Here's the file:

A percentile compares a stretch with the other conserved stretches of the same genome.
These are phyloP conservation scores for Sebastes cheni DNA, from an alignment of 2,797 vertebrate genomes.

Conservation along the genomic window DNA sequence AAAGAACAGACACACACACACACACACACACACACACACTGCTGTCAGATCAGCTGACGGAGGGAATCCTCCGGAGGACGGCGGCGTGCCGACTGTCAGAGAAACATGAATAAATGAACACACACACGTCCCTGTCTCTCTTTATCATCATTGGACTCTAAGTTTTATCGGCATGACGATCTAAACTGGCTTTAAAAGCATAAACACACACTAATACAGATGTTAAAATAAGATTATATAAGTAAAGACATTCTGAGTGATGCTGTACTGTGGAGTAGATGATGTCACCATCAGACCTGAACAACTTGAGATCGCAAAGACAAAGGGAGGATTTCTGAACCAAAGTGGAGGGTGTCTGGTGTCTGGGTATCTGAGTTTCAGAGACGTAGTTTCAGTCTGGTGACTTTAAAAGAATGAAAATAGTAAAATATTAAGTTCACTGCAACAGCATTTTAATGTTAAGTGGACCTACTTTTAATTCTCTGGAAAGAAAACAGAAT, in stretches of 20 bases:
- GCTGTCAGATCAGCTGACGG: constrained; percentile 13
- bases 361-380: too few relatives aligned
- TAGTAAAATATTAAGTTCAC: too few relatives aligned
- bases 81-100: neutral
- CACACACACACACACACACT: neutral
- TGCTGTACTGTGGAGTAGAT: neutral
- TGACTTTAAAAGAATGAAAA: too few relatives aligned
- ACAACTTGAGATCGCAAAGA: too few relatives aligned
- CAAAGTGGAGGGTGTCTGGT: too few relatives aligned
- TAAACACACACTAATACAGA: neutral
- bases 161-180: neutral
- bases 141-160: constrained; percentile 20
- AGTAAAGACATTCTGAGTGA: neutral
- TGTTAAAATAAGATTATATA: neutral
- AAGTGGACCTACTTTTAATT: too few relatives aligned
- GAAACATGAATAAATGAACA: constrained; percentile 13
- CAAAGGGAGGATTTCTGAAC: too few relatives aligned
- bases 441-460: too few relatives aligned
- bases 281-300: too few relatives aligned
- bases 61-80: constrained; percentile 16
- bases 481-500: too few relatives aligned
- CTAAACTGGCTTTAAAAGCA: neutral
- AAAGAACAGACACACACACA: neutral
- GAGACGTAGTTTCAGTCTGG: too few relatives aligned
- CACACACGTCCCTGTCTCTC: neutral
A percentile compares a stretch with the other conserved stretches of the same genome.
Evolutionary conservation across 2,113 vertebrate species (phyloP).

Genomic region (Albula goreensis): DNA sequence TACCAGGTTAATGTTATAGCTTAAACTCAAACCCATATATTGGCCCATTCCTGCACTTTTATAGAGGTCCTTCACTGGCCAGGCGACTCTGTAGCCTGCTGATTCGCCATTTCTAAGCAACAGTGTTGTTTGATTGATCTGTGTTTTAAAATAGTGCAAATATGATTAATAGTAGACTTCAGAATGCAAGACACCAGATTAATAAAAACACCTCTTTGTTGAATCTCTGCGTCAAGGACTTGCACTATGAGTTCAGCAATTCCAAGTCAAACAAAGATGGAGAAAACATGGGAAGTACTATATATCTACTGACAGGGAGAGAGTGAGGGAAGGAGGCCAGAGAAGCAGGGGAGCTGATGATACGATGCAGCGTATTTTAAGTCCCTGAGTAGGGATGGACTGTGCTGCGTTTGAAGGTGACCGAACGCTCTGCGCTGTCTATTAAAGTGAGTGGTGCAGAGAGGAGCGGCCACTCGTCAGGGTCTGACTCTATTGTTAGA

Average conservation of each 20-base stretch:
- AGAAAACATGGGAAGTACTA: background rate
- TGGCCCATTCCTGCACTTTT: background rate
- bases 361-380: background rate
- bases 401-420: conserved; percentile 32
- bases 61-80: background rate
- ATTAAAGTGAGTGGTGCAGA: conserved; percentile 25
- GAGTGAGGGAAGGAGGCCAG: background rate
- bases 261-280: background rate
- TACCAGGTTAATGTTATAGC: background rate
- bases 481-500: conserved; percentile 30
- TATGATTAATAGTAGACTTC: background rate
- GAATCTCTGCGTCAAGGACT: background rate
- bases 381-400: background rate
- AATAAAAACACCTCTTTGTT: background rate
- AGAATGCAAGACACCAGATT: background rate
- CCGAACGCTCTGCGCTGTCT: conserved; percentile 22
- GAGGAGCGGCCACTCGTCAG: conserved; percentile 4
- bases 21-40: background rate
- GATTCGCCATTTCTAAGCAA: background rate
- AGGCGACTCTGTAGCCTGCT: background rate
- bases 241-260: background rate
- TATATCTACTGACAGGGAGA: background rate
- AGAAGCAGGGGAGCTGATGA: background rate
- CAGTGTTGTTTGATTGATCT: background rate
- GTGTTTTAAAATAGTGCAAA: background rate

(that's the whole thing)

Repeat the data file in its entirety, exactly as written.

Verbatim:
A percentile compares a stretch with the other conserved stretches of the same genome.
These are phyloP conservation scores for Sebastes cheni DNA, from an alignment of 2,797 vertebrate genomes.

Conservation along the genomic window DNA sequence AAAGAACAGACACACACACACACACACACACACACACACTGCTGTCAGATCAGCTGACGGAGGGAATCCTCCGGAGGACGGCGGCGTGCCGACTGTCAGAGAAACATGAATAAATGAACACACACACGTCCCTGTCTCTCTTTATCATCATTGGACTCTAAGTTTTATCGGCATGACGATCTAAACTGGCTTTAAAAGCATAAACACACACTAATACAGATGTTAAAATAAGATTATATAAGTAAAGACATTCTGAGTGATGCTGTACTGTGGAGTAGATGATGTCACCATCAGACCTGAACAACTTGAGATCGCAAAGACAAAGGGAGGATTTCTGAACCAAAGTGGAGGGTGTCTGGTGTCTGGGTATCTGAGTTTCAGAGACGTAGTTTCAGTCTGGTGACTTTAAAAGAATGAAAATAGTAAAATATTAAGTTCACTGCAACAGCATTTTAATGTTAAGTGGACCTACTTTTAATTCTCTGGAAAGAAAACAGAAT, in stretches of 20 bases:
- GCTGTCAGATCAGCTGACGG: constrained; percentile 13
- bases 361-380: too few relatives aligned
- TAGTAAAATATTAAGTTCAC: too few relatives aligned
- bases 81-100: neutral
- CACACACACACACACACACT: neutral
- TGCTGTACTGTGGAGTAGAT: neutral
- TGACTTTAAAAGAATGAAAA: too few relatives aligned
- ACAACTTGAGATCGCAAAGA: too few relatives aligned
- CAAAGTGGAGGGTGTCTGGT: too few relatives aligned
- TAAACACACACTAATACAGA: neutral
- bases 161-180: neutral
- bases 141-160: constrained; percentile 20
- AGTAAAGACATTCTGAGTGA: neutral
- TGTTAAAATAAGATTATATA: neutral
- AAGTGGACCTACTTTTAATT: too few relatives aligned
- GAAACATGAATAAATGAACA: constrained; percentile 13
- CAAAGGGAGGATTTCTGAAC: too few relatives aligned
- bases 441-460: too few relatives aligned
- bases 281-300: too few relatives aligned
- bases 61-80: constrained; percentile 16
- bases 481-500: too few relatives aligned
- CTAAACTGGCTTTAAAAGCA: neutral
- AAAGAACAGACACACACACA: neutral
- GAGACGTAGTTTCAGTCTGG: too few relatives aligned
- CACACACGTCCCTGTCTCTC: neutral
A percentile compares a stretch with the other conserved stretches of the same genome.
Evolutionary conservation across 2,113 vertebrate species (phyloP).

Genomic region (Albula goreensis): DNA sequence TACCAGGTTAATGTTATAGCTTAAACTCAAACCCATATATTGGCCCATTCCTGCACTTTTATAGAGGTCCTTCACTGGCCAGGCGACTCTGTAGCCTGCTGATTCGCCATTTCTAAGCAACAGTGTTGTTTGATTGATCTGTGTTTTAAAATAGTGCAAATATGATTAATAGTAGACTTCAGAATGCAAGACACCAGATTAATAAAAACACCTCTTTGTTGAATCTCTGCGTCAAGGACTTGCACTATGAGTTCAGCAATTCCAAGTCAAACAAAGATGGAGAAAACATGGGAAGTACTATATATCTACTGACAGGGAGAGAGTGAGGGAAGGAGGCCAGAGAAGCAGGGGAGCTGATGATACGATGCAGCGTATTTTAAGTCCCTGAGTAGGGATGGACTGTGCTGCGTTTGAAGGTGACCGAACGCTCTGCGCTGTCTATTAAAGTGAGTGGTGCAGAGAGGAGCGGCCACTCGTCAGGGTCTGACTCTATTGTTAGA

Average conservation of each 20-base stretch:
- AGAAAACATGGGAAGTACTA: background rate
- TGGCCCATTCCTGCACTTTT: background rate
- bases 361-380: background rate
- bases 401-420: conserved; percentile 32
- bases 61-80: background rate
- ATTAAAGTGAGTGGTGCAGA: conserved; percentile 25
- GAGTGAGGGAAGGAGGCCAG: background rate
- bases 261-280: background rate
- TACCAGGTTAATGTTATAGC: background rate
- bases 481-500: conserved; percentile 30
- TATGATTAATAGTAGACTTC: background rate
- GAATCTCTGCGTCAAGGACT: background rate
- bases 381-400: background rate
- AATAAAAACACCTCTTTGTT: background rate
- AGAATGCAAGACACCAGATT: background rate
- CCGAACGCTCTGCGCTGTCT: conserved; percentile 22
- GAGGAGCGGCCACTCGTCAG: conserved; percentile 4
- bases 21-40: background rate
- GATTCGCCATTTCTAAGCAA: background rate
- AGGCGACTCTGTAGCCTGCT: background rate
- bases 241-260: background rate
- TATATCTACTGACAGGGAGA: background rate
- AGAAGCAGGGGAGCTGATGA: background rate
- CAGTGTTGTTTGATTGATCT: background rate
- GTGTTTTAAAATAGTGCAAA: background rate